Making the switch to cannabis
CEO says it’s a big challenge to stay profitable growing greenhouse vegetables
It’s an overwhelming challenge to stay profitable growing greenhouse vegetables, according to Village Farms International which is turning to a more profitable harvest.
In an interview with the Optimist, founder Michael DeGiglio, who has served as CEO since the company’s inception in 1987, discussed some of the reasoning behind his company’s decision to begin converting its huge East Ladner greenhouse operation to cannabis production.
“You look at this payroll tax they [the provincial government] will implement and then you look at things like the carbon tax, and then the payroll is going up, so it’s becoming very difficult, especially since you’re not just competing in Canada,” he explained. “The unique thing about cannabis, from a farmer perspective, as long as it’s legal, is that we’d be competing with only other cannabis growers in Canada. We’re not competing with NAFTA and four dollars per day labour in Mexico, where they don’t pay carbon tax or health tax. That’s the issue and it’s only getting worse.”
Health Canada recently gave the go-ahead for Emerald Health Therapeutics, a B.C.-based licensed producer of medical cannabis, to grow medical marijuana at the Village Farms greenhouse. The joint venture, called Pure Sunfarms, is planning to grow recreational cannabis when it’s legalized this summer.
Conversion of the first 250,000 square foot section of the 1.1-million-square-foot Delta 3 is substantially complete and is expected to commence production this April.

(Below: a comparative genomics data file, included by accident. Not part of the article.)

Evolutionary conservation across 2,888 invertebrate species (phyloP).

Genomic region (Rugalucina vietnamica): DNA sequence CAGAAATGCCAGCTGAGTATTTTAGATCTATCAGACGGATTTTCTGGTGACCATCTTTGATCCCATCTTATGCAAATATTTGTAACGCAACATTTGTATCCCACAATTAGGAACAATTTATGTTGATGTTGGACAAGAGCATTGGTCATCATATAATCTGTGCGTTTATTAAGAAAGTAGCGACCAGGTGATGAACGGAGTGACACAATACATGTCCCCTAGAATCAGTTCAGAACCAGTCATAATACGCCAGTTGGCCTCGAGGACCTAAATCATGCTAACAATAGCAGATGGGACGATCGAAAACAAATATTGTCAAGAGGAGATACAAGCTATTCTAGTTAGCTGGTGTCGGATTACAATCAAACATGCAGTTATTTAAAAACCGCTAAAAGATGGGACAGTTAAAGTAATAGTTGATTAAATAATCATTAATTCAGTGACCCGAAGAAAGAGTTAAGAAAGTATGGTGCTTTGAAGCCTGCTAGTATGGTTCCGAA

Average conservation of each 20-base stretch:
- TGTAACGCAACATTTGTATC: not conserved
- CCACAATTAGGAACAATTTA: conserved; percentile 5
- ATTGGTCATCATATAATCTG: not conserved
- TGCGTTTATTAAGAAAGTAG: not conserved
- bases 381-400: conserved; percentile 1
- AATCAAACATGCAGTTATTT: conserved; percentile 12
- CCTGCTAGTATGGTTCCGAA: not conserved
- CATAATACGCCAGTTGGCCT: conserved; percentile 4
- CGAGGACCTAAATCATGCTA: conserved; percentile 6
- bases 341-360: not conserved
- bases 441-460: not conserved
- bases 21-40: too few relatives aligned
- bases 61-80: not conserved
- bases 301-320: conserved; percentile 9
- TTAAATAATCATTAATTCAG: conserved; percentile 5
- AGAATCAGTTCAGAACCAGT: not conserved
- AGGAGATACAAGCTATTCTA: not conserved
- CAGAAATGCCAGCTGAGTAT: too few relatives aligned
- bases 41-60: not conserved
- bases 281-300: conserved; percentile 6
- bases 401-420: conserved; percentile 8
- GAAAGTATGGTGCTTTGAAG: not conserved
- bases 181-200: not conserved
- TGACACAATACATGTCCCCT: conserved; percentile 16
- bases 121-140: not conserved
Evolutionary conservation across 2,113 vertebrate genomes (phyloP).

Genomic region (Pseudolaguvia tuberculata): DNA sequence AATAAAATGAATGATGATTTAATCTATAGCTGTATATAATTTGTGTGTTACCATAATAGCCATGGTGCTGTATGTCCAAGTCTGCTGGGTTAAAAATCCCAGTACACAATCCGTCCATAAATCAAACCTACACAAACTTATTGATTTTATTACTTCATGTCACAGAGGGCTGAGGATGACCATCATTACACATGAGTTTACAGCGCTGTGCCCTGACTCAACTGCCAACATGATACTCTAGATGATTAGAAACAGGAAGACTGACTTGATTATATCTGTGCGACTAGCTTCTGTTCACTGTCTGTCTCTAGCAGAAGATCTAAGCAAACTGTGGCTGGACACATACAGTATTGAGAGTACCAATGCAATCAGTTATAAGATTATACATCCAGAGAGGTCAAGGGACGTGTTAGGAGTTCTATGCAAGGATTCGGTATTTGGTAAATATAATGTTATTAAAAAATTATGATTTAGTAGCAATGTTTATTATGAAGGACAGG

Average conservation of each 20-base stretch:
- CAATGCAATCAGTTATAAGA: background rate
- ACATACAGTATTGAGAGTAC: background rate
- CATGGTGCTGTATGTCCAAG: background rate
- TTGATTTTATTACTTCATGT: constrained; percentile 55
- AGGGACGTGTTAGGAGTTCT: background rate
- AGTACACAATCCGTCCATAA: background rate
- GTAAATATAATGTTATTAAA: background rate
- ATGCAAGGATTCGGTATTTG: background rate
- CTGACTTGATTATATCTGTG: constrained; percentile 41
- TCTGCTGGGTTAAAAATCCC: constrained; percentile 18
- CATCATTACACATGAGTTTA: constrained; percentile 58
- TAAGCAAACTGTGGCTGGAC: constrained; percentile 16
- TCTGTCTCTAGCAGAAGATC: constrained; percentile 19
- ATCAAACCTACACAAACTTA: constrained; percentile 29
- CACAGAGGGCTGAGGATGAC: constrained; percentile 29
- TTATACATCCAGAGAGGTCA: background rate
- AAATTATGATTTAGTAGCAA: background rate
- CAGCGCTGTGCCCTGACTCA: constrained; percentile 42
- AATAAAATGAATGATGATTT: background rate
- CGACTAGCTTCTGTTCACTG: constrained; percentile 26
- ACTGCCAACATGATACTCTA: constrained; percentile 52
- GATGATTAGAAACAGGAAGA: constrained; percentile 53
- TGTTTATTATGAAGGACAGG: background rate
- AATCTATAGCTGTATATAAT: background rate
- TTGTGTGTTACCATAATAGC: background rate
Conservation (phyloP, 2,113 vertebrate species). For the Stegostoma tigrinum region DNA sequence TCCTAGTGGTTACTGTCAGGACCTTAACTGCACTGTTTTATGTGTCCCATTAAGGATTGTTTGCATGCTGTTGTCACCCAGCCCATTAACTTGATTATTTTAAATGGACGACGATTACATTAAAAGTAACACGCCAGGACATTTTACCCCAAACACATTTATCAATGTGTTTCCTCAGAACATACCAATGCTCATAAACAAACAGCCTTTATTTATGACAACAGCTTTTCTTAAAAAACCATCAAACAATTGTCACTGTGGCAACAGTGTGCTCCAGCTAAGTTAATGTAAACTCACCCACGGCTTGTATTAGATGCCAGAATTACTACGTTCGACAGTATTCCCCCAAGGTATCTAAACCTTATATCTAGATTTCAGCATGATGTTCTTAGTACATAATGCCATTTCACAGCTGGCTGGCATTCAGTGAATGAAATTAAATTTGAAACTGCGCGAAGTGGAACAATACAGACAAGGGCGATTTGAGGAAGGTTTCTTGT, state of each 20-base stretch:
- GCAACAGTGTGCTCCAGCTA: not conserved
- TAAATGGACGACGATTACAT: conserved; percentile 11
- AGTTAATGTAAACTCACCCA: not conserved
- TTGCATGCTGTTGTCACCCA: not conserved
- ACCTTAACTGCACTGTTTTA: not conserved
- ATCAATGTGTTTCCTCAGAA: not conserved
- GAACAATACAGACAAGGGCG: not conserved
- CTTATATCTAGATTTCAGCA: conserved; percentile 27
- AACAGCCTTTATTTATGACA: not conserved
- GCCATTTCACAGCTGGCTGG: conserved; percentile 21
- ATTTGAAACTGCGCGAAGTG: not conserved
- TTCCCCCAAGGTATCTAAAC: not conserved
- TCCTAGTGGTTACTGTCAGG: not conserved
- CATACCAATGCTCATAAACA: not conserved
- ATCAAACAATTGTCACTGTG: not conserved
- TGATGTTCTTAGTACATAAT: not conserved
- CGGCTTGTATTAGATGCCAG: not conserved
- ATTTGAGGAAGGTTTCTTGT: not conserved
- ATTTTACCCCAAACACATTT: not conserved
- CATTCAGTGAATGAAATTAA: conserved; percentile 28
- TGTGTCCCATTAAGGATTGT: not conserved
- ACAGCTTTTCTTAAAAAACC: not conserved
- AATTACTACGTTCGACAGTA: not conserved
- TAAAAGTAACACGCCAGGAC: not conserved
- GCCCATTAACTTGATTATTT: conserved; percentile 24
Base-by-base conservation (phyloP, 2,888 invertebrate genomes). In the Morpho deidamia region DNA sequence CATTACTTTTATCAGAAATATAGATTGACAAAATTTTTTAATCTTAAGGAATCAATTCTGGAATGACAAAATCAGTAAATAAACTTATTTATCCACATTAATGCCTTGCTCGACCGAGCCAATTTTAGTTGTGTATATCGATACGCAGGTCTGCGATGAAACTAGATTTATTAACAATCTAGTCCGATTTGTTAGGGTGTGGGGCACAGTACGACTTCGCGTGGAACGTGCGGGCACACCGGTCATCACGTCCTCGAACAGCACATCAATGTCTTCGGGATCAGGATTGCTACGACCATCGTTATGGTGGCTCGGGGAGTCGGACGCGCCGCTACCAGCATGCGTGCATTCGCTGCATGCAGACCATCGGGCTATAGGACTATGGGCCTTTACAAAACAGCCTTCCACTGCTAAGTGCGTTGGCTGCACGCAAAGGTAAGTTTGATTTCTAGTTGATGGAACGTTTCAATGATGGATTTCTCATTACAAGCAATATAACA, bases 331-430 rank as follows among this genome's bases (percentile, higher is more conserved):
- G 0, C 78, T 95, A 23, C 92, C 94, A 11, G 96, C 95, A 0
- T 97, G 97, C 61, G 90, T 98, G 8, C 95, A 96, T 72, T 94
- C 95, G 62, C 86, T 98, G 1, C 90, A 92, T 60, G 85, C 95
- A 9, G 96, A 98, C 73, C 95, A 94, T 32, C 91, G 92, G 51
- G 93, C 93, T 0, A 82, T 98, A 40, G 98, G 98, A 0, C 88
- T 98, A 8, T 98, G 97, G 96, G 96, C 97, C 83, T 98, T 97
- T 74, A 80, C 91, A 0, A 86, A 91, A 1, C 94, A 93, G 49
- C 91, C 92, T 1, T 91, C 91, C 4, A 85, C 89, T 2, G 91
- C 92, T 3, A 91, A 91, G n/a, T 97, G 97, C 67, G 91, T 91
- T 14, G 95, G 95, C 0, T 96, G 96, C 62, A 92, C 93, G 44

Conversion of the remainder of the 1.1-million-square-feet is underway and the entire facility is expected to be in production in 2019.
The joint venture holds options on two additional greenhouse spaces owned by Village Farms, called Delta 2 and Delta 1, with 1.1-million-square-feet and 2.6 million-square-feet of growing capacity respectively.
DeGigilio said they’ll be growing different strains on site depending on whether it’s for medical purposes or the recreational market, and product will be packaged on site as well. Any extracting of oils will also be done on-site, but when edibles are permitted they could be done elsewhere by other companies with Pure Sunfarms providing ingredients.
“Pure Sunfarms, like Village Farms, is a vertically integrated company, but time will tell where we go. Let’s see what happens with the legalization first and then what goes on from there,” said DeGigilio.
He noted product will be ready for sale whenever the legalization date comes into effect this summer, adding that unlike tomatoes, which have a limited shelf life, cannabis crops can be stored for much longer.
“In the end, the Canadian market might have no more than 12 or 15 customers if it’s all done through the government, like alcohol,” he added.
Village Farms says that the launch of the joint venture is a transformational opportunity to grow “a substantially more profitable agricultural product.”
Based on conservative market pricing forecasts and yield projections, conversion to cannabis production could generate revenue of 10 to 15 times that of its Canadian vegetable production.